Yesterday, GOP Rep. Greg Walden — the chairman of the NRCC — attacked the Chained CPI in Obama’s budget as an assault on seniors. This was curious, because GOP leaders John Boehner and Eric Cantor had expressed support for the idea only hours earlier. This suggested that Congressional Republicans would continue to demand entitlement reform even as the House GOP’s political arm was signaling it would hammer Dems over Obama’s support for what Republicans themselves say they want.

Today reporters pressed Boehner on Walden’s claims, and he distanced himself from the NRCC chair:

“I’ve made it clear that I disagree with what Chairman Walden said,” Boehner said at a press conference. “He and I have had a conversation about it. This is the least we must do to begin to solve the problems in Social Security.”

Of course, the right question for Boehner is not whether he agrees with Walden about Chained CPI. We already know he doesn’t. He said yesterday he supports the proposal. And he asked Obama for it during the fiscal cliff talks.

Rather, the right question for Boehner is: Will you ensure that the NRCC will not attack Dems over this in the 2014 elections? After all, the Speaker effectively controls the NRCC. It is the party committee devoted to electing Republicans to the House of Representatives. And the NRCC is claiming that it stands by Walden’s comments, in which Walden clearly telegraphed that Republicans plan to make this an issue in 2014.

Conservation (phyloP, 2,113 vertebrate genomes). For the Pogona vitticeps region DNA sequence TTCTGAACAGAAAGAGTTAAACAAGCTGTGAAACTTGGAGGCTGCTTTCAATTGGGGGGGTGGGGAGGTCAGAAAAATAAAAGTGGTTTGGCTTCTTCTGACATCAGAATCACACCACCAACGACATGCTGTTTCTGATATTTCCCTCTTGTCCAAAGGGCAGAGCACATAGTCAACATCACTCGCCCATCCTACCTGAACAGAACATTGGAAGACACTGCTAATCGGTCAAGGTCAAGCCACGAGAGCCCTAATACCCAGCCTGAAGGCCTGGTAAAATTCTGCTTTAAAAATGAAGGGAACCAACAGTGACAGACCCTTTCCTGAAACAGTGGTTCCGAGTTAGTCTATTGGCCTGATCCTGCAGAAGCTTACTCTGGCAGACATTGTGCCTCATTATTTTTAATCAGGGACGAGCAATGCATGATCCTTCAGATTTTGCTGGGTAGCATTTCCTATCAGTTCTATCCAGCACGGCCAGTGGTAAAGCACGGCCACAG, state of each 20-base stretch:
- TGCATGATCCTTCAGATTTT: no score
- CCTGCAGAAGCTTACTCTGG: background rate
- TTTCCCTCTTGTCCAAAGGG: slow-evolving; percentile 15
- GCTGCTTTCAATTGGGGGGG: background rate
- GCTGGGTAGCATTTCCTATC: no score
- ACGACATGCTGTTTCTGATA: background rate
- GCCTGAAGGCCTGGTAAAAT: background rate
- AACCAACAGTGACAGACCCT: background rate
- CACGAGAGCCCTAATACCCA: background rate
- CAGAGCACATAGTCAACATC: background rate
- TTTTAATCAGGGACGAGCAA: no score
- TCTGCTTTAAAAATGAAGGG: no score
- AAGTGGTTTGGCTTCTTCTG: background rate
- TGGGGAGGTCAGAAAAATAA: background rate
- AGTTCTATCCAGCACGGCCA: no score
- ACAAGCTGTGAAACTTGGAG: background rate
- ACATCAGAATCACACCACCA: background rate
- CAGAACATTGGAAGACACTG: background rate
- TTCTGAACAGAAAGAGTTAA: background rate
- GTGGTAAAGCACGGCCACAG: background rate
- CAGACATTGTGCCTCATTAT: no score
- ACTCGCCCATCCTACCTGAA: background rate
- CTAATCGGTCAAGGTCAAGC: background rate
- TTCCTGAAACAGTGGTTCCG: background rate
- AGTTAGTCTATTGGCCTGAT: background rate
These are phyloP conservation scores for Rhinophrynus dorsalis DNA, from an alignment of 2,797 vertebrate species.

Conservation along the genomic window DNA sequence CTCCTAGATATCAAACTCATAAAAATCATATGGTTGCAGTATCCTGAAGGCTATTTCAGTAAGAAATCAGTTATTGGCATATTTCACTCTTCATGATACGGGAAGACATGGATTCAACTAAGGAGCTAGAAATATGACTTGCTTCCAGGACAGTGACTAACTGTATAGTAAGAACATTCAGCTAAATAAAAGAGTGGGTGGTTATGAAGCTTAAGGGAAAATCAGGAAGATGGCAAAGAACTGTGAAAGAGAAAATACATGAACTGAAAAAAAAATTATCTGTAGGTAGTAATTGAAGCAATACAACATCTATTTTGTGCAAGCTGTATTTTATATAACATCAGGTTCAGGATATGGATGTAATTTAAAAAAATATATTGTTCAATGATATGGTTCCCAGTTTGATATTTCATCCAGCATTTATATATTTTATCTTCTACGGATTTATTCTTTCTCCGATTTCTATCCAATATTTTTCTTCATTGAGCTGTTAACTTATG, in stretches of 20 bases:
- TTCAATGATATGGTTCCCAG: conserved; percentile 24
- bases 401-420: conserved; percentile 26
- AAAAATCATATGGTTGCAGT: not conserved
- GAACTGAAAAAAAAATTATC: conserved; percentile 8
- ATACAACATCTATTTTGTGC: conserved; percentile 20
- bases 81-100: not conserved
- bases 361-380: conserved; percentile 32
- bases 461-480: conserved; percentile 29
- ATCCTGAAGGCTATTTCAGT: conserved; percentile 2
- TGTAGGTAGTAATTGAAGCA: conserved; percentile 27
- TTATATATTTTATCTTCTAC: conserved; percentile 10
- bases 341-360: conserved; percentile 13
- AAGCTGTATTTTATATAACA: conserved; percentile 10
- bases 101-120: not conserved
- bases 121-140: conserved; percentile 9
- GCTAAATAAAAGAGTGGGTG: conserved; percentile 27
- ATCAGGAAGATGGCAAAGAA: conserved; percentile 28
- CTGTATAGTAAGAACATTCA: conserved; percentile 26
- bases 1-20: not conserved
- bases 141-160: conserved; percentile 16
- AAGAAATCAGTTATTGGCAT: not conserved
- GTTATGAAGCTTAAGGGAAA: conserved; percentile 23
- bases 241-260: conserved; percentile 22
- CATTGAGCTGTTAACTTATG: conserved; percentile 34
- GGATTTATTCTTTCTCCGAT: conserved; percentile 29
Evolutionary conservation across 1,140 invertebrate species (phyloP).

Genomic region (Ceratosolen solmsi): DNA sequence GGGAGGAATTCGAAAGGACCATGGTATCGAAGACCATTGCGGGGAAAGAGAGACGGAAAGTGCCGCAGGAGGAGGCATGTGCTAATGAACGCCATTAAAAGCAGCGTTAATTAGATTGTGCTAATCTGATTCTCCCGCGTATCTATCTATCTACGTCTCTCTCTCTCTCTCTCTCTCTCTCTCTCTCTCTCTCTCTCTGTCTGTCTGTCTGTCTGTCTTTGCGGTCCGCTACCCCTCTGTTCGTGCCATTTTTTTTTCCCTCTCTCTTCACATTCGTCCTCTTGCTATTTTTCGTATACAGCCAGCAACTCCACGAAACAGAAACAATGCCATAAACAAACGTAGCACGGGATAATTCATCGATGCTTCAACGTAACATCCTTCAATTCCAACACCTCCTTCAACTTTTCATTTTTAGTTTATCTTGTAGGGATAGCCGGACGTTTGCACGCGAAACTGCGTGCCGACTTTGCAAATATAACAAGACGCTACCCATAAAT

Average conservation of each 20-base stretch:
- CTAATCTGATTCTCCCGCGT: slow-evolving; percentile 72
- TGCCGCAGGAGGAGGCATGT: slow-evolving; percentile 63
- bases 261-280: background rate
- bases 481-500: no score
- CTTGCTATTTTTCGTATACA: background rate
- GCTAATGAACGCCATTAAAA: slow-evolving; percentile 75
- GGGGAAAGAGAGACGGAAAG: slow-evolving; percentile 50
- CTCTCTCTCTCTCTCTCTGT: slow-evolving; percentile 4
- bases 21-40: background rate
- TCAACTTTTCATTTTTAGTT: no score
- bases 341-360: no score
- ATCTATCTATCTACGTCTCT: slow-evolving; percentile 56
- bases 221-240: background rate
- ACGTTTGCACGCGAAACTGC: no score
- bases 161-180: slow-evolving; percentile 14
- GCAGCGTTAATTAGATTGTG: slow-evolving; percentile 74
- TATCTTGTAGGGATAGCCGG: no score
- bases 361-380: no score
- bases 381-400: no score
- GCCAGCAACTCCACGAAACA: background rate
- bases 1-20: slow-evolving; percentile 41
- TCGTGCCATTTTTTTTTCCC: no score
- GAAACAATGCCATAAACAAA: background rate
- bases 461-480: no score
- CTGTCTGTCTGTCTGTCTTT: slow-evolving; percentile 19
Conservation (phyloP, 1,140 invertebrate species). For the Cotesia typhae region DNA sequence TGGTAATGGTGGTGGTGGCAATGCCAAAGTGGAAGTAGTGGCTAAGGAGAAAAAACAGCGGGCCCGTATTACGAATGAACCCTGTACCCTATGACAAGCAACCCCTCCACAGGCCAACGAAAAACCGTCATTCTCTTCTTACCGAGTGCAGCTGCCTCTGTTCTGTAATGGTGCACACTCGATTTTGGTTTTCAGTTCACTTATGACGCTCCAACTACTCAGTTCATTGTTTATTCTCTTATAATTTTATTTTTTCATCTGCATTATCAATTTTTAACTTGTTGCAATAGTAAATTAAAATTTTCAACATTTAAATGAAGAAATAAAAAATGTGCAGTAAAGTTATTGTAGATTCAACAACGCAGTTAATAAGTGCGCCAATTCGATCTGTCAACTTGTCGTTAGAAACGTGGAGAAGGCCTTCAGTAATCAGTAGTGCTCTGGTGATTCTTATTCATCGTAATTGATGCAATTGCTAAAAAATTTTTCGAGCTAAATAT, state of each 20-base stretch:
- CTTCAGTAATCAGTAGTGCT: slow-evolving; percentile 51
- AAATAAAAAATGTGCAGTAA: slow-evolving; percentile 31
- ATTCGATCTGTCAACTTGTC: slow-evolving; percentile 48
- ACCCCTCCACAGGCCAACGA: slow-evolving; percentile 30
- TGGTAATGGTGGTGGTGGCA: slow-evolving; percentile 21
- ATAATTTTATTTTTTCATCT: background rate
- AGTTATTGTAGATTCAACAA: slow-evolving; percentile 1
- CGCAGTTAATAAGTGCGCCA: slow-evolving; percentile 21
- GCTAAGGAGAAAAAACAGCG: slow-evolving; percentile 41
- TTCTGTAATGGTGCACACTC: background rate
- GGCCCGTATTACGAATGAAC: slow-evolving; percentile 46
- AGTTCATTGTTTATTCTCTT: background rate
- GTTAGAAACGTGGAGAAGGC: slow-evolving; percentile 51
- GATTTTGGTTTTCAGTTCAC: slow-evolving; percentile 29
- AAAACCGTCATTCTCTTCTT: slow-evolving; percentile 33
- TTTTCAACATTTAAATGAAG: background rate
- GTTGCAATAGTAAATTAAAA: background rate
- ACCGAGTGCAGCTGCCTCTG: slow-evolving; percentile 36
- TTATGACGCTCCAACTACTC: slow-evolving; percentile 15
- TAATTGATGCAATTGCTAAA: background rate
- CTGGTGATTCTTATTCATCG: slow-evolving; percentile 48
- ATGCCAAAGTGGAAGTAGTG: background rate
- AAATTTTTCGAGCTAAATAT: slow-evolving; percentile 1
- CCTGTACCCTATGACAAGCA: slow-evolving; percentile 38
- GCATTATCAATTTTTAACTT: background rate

I asked a Boehner spokesman if the Speaker wants the NRCC to take this off the table as an issue. His answer:

As the Speaker said, he had a private conversation with Chairman Walden about this and we’re going to leave it at that.

So we still don’t know what the NRCC will do. And if you think there’s no way Republicans would do something as absurd as attack Dems in 2014 because the president backs a policy that they support, recall that Republicans passed a budget that cut Medicare and then made the attack on Dems for the Medicare cuts in Obamacare central to their message in 2010 and 2012.

To reiterate, what we have here is this: The GOP Congressional leadership is demanding that Obama embrace entitlement reform, and blasting him as unserious for failing to offer sufficient entitlement cuts. Obama has offered Republicans Chained CPI — which is a Social Security benefits cut that Republicans themselves said they wanted. But the NRCC has now signaled Republicans may use this to pillory Dems in 2014 for going after seniors, just as Republicans attacked Dems on Medicare in the last two cycles. Obviously, the threat of these attacks makes it all the harder for Dems to agree to the reforms Republicans themselves say the country urgently needs. This is not politics as usual.